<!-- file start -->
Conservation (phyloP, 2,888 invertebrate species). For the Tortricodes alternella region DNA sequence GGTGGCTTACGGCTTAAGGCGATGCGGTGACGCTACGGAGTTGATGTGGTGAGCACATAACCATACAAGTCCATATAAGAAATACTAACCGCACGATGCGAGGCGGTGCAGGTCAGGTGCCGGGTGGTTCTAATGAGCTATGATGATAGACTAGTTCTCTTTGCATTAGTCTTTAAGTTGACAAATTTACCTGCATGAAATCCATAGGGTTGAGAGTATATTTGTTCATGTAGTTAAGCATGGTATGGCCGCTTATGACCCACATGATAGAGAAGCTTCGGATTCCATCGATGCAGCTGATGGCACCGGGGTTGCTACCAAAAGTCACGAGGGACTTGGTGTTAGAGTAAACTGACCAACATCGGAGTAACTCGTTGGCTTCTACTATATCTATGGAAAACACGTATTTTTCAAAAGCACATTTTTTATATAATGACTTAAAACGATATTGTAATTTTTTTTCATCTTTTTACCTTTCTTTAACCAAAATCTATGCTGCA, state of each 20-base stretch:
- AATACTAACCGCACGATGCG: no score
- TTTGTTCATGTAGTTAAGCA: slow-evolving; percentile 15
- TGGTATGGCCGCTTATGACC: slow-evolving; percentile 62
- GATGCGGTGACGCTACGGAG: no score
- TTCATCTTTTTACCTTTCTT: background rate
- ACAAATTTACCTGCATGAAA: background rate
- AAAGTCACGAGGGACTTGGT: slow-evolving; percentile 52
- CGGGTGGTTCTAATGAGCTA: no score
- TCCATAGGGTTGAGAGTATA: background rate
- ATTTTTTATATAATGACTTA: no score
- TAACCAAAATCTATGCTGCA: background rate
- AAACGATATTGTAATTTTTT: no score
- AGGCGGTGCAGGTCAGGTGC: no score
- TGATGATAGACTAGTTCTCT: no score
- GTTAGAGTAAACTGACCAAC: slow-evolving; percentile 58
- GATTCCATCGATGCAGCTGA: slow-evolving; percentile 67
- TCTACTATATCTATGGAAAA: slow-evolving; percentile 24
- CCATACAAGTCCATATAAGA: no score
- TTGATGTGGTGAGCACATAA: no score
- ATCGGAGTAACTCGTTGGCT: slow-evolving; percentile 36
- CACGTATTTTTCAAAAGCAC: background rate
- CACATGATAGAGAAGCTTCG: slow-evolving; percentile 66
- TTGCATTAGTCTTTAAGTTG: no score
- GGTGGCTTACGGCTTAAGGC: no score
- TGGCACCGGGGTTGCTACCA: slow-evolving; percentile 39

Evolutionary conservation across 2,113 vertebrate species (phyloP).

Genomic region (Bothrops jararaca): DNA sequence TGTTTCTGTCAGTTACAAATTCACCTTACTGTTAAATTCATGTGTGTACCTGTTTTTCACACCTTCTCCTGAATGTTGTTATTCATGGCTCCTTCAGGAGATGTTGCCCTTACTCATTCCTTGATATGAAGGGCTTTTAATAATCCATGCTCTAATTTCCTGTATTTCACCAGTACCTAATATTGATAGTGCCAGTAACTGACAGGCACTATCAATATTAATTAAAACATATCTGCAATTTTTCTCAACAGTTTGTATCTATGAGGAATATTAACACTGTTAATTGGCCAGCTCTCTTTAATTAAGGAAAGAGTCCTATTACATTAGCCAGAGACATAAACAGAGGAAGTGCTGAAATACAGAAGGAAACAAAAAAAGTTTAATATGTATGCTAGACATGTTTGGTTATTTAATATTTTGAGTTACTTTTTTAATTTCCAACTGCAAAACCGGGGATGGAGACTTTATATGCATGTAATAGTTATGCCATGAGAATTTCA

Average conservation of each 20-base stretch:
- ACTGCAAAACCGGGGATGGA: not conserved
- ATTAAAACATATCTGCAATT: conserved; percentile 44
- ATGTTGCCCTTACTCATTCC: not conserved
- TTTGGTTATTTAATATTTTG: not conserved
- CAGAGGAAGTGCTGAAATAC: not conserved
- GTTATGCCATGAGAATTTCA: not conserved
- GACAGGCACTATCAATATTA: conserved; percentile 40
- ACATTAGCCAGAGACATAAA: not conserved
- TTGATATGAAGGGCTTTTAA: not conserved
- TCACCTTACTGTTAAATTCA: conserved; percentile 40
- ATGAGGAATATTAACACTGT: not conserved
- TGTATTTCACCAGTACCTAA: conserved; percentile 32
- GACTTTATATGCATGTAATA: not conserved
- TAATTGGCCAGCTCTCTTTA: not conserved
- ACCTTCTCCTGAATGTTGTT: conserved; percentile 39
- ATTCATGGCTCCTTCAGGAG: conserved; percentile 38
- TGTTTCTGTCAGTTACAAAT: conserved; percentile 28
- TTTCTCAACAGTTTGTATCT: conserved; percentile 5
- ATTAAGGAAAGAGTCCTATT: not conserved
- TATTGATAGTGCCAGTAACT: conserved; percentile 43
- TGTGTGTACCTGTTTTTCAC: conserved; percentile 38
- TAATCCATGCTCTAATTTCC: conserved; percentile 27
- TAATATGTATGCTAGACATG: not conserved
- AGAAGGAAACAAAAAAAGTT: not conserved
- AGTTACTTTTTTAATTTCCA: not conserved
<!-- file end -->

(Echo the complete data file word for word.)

Conservation (phyloP, 2,888 invertebrate species). For the Tortricodes alternella region DNA sequence GGTGGCTTACGGCTTAAGGCGATGCGGTGACGCTACGGAGTTGATGTGGTGAGCACATAACCATACAAGTCCATATAAGAAATACTAACCGCACGATGCGAGGCGGTGCAGGTCAGGTGCCGGGTGGTTCTAATGAGCTATGATGATAGACTAGTTCTCTTTGCATTAGTCTTTAAGTTGACAAATTTACCTGCATGAAATCCATAGGGTTGAGAGTATATTTGTTCATGTAGTTAAGCATGGTATGGCCGCTTATGACCCACATGATAGAGAAGCTTCGGATTCCATCGATGCAGCTGATGGCACCGGGGTTGCTACCAAAAGTCACGAGGGACTTGGTGTTAGAGTAAACTGACCAACATCGGAGTAACTCGTTGGCTTCTACTATATCTATGGAAAACACGTATTTTTCAAAAGCACATTTTTTATATAATGACTTAAAACGATATTGTAATTTTTTTTCATCTTTTTACCTTTCTTTAACCAAAATCTATGCTGCA, state of each 20-base stretch:
- AATACTAACCGCACGATGCG: no score
- TTTGTTCATGTAGTTAAGCA: slow-evolving; percentile 15
- TGGTATGGCCGCTTATGACC: slow-evolving; percentile 62
- GATGCGGTGACGCTACGGAG: no score
- TTCATCTTTTTACCTTTCTT: background rate
- ACAAATTTACCTGCATGAAA: background rate
- AAAGTCACGAGGGACTTGGT: slow-evolving; percentile 52
- CGGGTGGTTCTAATGAGCTA: no score
- TCCATAGGGTTGAGAGTATA: background rate
- ATTTTTTATATAATGACTTA: no score
- TAACCAAAATCTATGCTGCA: background rate
- AAACGATATTGTAATTTTTT: no score
- AGGCGGTGCAGGTCAGGTGC: no score
- TGATGATAGACTAGTTCTCT: no score
- GTTAGAGTAAACTGACCAAC: slow-evolving; percentile 58
- GATTCCATCGATGCAGCTGA: slow-evolving; percentile 67
- TCTACTATATCTATGGAAAA: slow-evolving; percentile 24
- CCATACAAGTCCATATAAGA: no score
- TTGATGTGGTGAGCACATAA: no score
- ATCGGAGTAACTCGTTGGCT: slow-evolving; percentile 36
- CACGTATTTTTCAAAAGCAC: background rate
- CACATGATAGAGAAGCTTCG: slow-evolving; percentile 66
- TTGCATTAGTCTTTAAGTTG: no score
- GGTGGCTTACGGCTTAAGGC: no score
- TGGCACCGGGGTTGCTACCA: slow-evolving; percentile 39

Evolutionary conservation across 2,113 vertebrate species (phyloP).

Genomic region (Bothrops jararaca): DNA sequence TGTTTCTGTCAGTTACAAATTCACCTTACTGTTAAATTCATGTGTGTACCTGTTTTTCACACCTTCTCCTGAATGTTGTTATTCATGGCTCCTTCAGGAGATGTTGCCCTTACTCATTCCTTGATATGAAGGGCTTTTAATAATCCATGCTCTAATTTCCTGTATTTCACCAGTACCTAATATTGATAGTGCCAGTAACTGACAGGCACTATCAATATTAATTAAAACATATCTGCAATTTTTCTCAACAGTTTGTATCTATGAGGAATATTAACACTGTTAATTGGCCAGCTCTCTTTAATTAAGGAAAGAGTCCTATTACATTAGCCAGAGACATAAACAGAGGAAGTGCTGAAATACAGAAGGAAACAAAAAAAGTTTAATATGTATGCTAGACATGTTTGGTTATTTAATATTTTGAGTTACTTTTTTAATTTCCAACTGCAAAACCGGGGATGGAGACTTTATATGCATGTAATAGTTATGCCATGAGAATTTCA

Average conservation of each 20-base stretch:
- ACTGCAAAACCGGGGATGGA: not conserved
- ATTAAAACATATCTGCAATT: conserved; percentile 44
- ATGTTGCCCTTACTCATTCC: not conserved
- TTTGGTTATTTAATATTTTG: not conserved
- CAGAGGAAGTGCTGAAATAC: not conserved
- GTTATGCCATGAGAATTTCA: not conserved
- GACAGGCACTATCAATATTA: conserved; percentile 40
- ACATTAGCCAGAGACATAAA: not conserved
- TTGATATGAAGGGCTTTTAA: not conserved
- TCACCTTACTGTTAAATTCA: conserved; percentile 40
- ATGAGGAATATTAACACTGT: not conserved
- TGTATTTCACCAGTACCTAA: conserved; percentile 32
- GACTTTATATGCATGTAATA: not conserved
- TAATTGGCCAGCTCTCTTTA: not conserved
- ACCTTCTCCTGAATGTTGTT: conserved; percentile 39
- ATTCATGGCTCCTTCAGGAG: conserved; percentile 38
- TGTTTCTGTCAGTTACAAAT: conserved; percentile 28
- TTTCTCAACAGTTTGTATCT: conserved; percentile 5
- ATTAAGGAAAGAGTCCTATT: not conserved
- TATTGATAGTGCCAGTAACT: conserved; percentile 43
- TGTGTGTACCTGTTTTTCAC: conserved; percentile 38
- TAATCCATGCTCTAATTTCC: conserved; percentile 27
- TAATATGTATGCTAGACATG: not conserved
- AGAAGGAAACAAAAAAAGTT: not conserved
- AGTTACTTTTTTAATTTCCA: not conserved